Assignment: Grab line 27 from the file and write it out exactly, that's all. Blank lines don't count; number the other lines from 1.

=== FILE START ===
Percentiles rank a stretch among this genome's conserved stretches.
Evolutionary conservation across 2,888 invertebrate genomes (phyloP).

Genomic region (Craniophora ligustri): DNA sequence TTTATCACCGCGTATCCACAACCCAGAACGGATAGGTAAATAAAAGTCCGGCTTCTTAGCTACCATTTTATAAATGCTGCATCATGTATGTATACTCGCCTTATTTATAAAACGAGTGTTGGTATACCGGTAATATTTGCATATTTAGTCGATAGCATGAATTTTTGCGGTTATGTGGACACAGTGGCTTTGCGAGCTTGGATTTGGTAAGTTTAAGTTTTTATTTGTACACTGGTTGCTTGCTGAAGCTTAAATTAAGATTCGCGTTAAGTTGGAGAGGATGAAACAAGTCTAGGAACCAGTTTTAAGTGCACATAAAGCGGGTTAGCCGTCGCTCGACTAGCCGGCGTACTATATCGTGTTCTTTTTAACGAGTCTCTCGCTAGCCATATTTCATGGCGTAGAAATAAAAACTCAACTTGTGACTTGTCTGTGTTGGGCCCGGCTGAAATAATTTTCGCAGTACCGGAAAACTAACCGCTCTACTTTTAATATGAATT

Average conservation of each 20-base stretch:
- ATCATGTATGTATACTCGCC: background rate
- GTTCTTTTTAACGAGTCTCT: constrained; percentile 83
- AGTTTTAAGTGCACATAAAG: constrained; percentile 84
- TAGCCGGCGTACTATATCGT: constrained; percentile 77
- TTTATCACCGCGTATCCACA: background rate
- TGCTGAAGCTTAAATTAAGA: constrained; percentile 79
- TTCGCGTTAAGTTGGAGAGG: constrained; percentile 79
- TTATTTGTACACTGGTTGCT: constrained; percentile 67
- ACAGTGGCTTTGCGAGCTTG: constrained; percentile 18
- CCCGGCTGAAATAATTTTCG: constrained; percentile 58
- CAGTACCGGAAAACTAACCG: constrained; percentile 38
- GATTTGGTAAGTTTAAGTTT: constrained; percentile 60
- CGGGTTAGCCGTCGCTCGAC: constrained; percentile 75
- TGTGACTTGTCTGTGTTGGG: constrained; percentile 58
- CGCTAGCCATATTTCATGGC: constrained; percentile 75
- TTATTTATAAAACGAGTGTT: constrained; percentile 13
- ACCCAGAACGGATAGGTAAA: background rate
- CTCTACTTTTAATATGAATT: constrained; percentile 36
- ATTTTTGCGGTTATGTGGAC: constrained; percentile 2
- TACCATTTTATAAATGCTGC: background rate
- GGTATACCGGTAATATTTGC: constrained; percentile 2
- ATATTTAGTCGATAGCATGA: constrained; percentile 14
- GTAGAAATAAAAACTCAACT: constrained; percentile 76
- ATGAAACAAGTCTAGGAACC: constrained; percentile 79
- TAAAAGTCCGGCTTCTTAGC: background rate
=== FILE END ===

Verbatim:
- GTAGAAATAAAAACTCAACT: constrained; percentile 76